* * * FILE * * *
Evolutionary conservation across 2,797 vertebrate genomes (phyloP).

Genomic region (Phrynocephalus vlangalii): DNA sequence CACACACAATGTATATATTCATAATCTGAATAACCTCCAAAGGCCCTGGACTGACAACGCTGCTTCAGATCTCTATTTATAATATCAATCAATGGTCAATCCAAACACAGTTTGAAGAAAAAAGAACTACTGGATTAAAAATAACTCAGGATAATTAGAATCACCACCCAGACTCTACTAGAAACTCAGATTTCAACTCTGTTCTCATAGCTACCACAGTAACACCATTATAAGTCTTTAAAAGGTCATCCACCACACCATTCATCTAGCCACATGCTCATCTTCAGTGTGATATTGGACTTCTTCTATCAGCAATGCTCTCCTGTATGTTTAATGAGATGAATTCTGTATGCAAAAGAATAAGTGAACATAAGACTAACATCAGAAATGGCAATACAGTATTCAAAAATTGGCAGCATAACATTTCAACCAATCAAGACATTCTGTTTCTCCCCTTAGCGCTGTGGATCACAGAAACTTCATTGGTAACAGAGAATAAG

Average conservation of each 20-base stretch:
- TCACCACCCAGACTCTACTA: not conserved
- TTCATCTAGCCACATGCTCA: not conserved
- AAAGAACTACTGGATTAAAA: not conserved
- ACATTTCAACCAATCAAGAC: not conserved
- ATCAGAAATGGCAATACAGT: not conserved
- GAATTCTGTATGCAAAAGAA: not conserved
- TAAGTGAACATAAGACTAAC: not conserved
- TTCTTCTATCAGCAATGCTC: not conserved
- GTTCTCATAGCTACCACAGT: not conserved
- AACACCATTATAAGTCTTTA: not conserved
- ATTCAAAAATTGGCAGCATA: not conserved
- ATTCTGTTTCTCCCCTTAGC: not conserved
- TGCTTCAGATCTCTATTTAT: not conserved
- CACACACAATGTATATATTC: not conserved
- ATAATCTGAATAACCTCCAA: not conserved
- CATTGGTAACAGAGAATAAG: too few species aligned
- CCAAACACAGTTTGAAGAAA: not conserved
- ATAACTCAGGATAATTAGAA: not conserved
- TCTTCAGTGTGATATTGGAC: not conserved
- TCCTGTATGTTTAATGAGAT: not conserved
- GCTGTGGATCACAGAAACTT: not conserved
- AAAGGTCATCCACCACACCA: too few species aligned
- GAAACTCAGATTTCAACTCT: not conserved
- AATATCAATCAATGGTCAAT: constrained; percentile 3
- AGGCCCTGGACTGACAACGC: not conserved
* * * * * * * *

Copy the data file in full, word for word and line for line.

Evolutionary conservation across 2,797 vertebrate genomes (phyloP).

Genomic region (Phrynocephalus vlangalii): DNA sequence CACACACAATGTATATATTCATAATCTGAATAACCTCCAAAGGCCCTGGACTGACAACGCTGCTTCAGATCTCTATTTATAATATCAATCAATGGTCAATCCAAACACAGTTTGAAGAAAAAAGAACTACTGGATTAAAAATAACTCAGGATAATTAGAATCACCACCCAGACTCTACTAGAAACTCAGATTTCAACTCTGTTCTCATAGCTACCACAGTAACACCATTATAAGTCTTTAAAAGGTCATCCACCACACCATTCATCTAGCCACATGCTCATCTTCAGTGTGATATTGGACTTCTTCTATCAGCAATGCTCTCCTGTATGTTTAATGAGATGAATTCTGTATGCAAAAGAATAAGTGAACATAAGACTAACATCAGAAATGGCAATACAGTATTCAAAAATTGGCAGCATAACATTTCAACCAATCAAGACATTCTGTTTCTCCCCTTAGCGCTGTGGATCACAGAAACTTCATTGGTAACAGAGAATAAG

Average conservation of each 20-base stretch:
- TCACCACCCAGACTCTACTA: not conserved
- TTCATCTAGCCACATGCTCA: not conserved
- AAAGAACTACTGGATTAAAA: not conserved
- ACATTTCAACCAATCAAGAC: not conserved
- ATCAGAAATGGCAATACAGT: not conserved
- GAATTCTGTATGCAAAAGAA: not conserved
- TAAGTGAACATAAGACTAAC: not conserved
- TTCTTCTATCAGCAATGCTC: not conserved
- GTTCTCATAGCTACCACAGT: not conserved
- AACACCATTATAAGTCTTTA: not conserved
- ATTCAAAAATTGGCAGCATA: not conserved
- ATTCTGTTTCTCCCCTTAGC: not conserved
- TGCTTCAGATCTCTATTTAT: not conserved
- CACACACAATGTATATATTC: not conserved
- ATAATCTGAATAACCTCCAA: not conserved
- CATTGGTAACAGAGAATAAG: too few species aligned
- CCAAACACAGTTTGAAGAAA: not conserved
- ATAACTCAGGATAATTAGAA: not conserved
- TCTTCAGTGTGATATTGGAC: not conserved
- TCCTGTATGTTTAATGAGAT: not conserved
- GCTGTGGATCACAGAAACTT: not conserved
- AAAGGTCATCCACCACACCA: too few species aligned
- GAAACTCAGATTTCAACTCT: not conserved
- AATATCAATCAATGGTCAAT: constrained; percentile 3
- AGGCCCTGGACTGACAACGC: not conserved